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Lincoln's Gettysburg Address
The Burden of Leadership
On November 19, 1863, approximately five months after the Civil War battle at Gettysburg, President Abraham Lincoln spoke before a crowd of about 15,000 during the dedication ceremony for the Soldiers' National Cemetery in Gettysburg (Holloway 54). His address followed a two hours speech by the noted speaker Edward Everett. By contrast, Gettysburg Address took only two minutes to complete. While the crowd's response has been characterized as less than enthusiastic, there were a few who immediately recognized the importance of Lincoln's words. As Everett wrote in a letter to the President the day after the ceremony, "I should be glad if I could flatter myself that I came as near to the central idea of the occasion in my two hours as you did in two minutes" (89). Lincoln's self-effacing reaction to this and other statements of praise indicate that he was wholly unaware of how important his speech would become.
Did this speech need to be made? Based on the firsthand account by William C. Storrick, the President appeared to be showing signs of having carried the weight of a great burden on his shoulders for some time (Holloway 56). While this interpretation of Storrick's account takes a few liberties based on what was known about Lincoln's health during the war (Evans 1433), there could be little doubt that Lincoln was suffering under the human and financial costs of prosecuting the American Civil War. As commander in chief, each death seemed to weigh on his soul. For example, Lincoln would often seek refuge from the pressures of his presidency in a cottage on the grounds of the Soldier's Home (Pinsker).
If Lincoln felt a deep empathy for those making sacrifices on the battlefield and at home, it seems likely that when requested to say a few words at the commemoration that he would have been torn between feeling a duty to recognize the sacrifices made as Commander in Chief and avoiding further reminders of the war's human toll. After all, Gettysburg was the burial ground of 3,500 Union soldiers and the location where a few months earlier 10,000 Union and Confederate soldiers had died ("Gettysburg National Cemetery"). His mood in Gettysburg when 8-year-old Storrick said good morning was likely one of deep sorrow and incalculable indebtedness to the soldiers and their families. This sentiment could be heard in the words "… we cannot hallow, this ground -- The brave men, living and dead, who struggled here, have hallowed it & #8230;" (Lincoln).
Lincoln seemed to recognize that the country as a whole needed to momentarily shed the politics surrounding the war and focus instead on its human costs and the rationale behind these sacrifices. He did this by focusing on the basic human rights of liberty, equality, and self-governance (Lincoln) conferred to the American people by the Declaration of Independence, thereby giving the soldiers and their families a moral framework for grieving the dead and continuing the war effort. This point is made at both the beginning and end of the address.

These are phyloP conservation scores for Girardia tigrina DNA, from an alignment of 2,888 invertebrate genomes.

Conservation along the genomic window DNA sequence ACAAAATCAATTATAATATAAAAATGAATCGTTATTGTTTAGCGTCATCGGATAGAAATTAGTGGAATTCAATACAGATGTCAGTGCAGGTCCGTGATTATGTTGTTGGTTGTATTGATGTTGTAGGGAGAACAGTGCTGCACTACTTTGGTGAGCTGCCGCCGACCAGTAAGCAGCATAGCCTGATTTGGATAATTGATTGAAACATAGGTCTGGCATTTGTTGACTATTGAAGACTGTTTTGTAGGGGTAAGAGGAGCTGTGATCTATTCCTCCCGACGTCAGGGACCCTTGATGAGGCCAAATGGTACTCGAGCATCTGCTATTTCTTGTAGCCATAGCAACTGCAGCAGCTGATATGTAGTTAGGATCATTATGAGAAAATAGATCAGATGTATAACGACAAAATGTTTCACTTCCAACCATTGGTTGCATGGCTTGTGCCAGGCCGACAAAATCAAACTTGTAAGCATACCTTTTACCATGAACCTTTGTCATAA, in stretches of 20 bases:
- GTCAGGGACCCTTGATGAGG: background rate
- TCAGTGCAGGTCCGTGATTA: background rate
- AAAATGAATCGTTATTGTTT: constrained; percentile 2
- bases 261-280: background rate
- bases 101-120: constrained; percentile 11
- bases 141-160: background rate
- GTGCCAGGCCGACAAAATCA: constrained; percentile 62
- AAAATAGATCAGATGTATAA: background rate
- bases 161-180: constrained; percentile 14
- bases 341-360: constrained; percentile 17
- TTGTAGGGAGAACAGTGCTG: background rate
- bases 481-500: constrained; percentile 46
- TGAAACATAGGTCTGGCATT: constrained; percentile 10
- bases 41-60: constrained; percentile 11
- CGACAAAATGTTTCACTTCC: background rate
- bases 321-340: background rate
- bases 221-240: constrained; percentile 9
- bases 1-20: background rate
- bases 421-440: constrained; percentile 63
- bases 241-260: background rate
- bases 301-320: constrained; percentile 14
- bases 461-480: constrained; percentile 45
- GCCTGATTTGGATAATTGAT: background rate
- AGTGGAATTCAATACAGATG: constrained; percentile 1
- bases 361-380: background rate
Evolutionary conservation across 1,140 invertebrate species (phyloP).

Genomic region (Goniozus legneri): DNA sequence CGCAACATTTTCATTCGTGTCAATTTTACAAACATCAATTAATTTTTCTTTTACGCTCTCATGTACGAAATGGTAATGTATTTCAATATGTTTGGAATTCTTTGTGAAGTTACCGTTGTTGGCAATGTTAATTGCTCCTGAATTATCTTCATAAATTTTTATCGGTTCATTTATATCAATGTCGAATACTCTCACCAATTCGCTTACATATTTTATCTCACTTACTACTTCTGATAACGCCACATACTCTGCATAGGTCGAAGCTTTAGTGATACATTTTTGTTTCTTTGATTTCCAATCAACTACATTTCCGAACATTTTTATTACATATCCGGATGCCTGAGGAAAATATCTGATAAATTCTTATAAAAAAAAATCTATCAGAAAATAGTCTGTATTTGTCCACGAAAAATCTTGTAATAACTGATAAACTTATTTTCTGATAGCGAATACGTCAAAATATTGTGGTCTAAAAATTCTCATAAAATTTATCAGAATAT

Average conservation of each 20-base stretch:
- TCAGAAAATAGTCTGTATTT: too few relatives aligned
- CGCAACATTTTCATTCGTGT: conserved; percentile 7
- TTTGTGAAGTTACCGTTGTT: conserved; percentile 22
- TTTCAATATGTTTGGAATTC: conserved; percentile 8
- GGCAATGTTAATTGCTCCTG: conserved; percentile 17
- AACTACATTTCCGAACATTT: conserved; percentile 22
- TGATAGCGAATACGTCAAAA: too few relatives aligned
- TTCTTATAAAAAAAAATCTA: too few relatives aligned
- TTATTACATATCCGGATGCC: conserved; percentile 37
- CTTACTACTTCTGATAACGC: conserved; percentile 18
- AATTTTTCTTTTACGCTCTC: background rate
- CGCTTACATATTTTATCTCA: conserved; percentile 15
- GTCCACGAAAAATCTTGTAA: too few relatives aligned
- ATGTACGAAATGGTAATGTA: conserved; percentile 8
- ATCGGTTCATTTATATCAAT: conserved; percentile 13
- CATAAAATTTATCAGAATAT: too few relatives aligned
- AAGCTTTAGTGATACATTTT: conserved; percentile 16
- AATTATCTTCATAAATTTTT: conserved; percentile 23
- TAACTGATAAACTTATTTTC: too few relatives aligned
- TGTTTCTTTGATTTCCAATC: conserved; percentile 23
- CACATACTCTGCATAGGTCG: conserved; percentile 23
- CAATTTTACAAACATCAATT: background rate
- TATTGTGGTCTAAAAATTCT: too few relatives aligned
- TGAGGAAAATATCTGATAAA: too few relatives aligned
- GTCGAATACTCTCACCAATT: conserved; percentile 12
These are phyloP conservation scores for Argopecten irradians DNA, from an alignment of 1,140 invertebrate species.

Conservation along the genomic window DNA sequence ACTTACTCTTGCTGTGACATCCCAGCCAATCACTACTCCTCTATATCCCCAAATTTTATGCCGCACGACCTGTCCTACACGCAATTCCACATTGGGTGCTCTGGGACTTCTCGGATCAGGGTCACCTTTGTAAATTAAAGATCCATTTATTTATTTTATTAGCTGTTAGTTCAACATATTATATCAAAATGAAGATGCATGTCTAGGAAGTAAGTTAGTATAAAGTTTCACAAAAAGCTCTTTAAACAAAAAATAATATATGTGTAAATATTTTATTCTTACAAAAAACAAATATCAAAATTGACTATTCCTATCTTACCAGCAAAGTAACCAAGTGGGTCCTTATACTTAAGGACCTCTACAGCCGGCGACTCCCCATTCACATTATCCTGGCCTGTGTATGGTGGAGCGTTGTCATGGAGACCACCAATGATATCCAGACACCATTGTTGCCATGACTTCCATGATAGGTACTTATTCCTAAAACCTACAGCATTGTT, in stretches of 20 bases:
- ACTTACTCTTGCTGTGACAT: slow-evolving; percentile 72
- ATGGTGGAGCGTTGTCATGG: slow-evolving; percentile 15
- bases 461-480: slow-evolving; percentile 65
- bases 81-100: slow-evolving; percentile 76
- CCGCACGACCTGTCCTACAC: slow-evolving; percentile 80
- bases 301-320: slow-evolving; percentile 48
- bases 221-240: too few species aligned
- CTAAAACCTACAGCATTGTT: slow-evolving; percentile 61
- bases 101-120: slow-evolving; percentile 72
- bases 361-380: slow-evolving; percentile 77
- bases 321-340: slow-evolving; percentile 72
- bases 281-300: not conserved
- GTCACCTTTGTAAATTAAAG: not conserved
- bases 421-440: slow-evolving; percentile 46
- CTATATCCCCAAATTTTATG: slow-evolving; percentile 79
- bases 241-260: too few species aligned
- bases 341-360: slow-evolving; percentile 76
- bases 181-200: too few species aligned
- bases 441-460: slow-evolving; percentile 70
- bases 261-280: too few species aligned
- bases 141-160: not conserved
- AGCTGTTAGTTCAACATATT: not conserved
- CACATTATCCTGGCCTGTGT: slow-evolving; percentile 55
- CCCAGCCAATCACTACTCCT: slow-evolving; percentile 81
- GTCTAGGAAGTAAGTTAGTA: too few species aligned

It was David Willis of Gettysburg who invited the President to travel to Gettysburg and address the widows and orphans personally, in addition to the soldiers still in the field of battle, thereby providing a measure of comfort for those left living and still facing an uncertain future (Schwartz 65). Lincoln probably felt both a deep sadness and responsibility for his decision to begin the war, which would have been reinforced by traveling to the site of a great battle. The succinctness of the address, its lack of artifice, and the somber tone suggest that Lincoln had no stomach for politicizing what had occurred around Gettysburg the previous summer or sidestepping the responsibility he had assumed by taking the country to war. He accomplished what Willis had requested, by focusing on the meaning of the sacrifices made, the burdens already being carried by the grieving, and the moral justification for continuing the war.
The Impact of the Gettysburg Address
What impact this speech had on the soldiers in the field or the widows and orphans left behind is unknown. On the day of the speech, the crowd in attendance failed to applaud at first because it was so short (Holloway 89). According to Holloway, once the crowd realized that the speech was indeed over they responded heartily. However, aside from the exceedingly rare firsthand accounts of the speech, the impact it had on the everyday lives of regular Americans has been lost to time.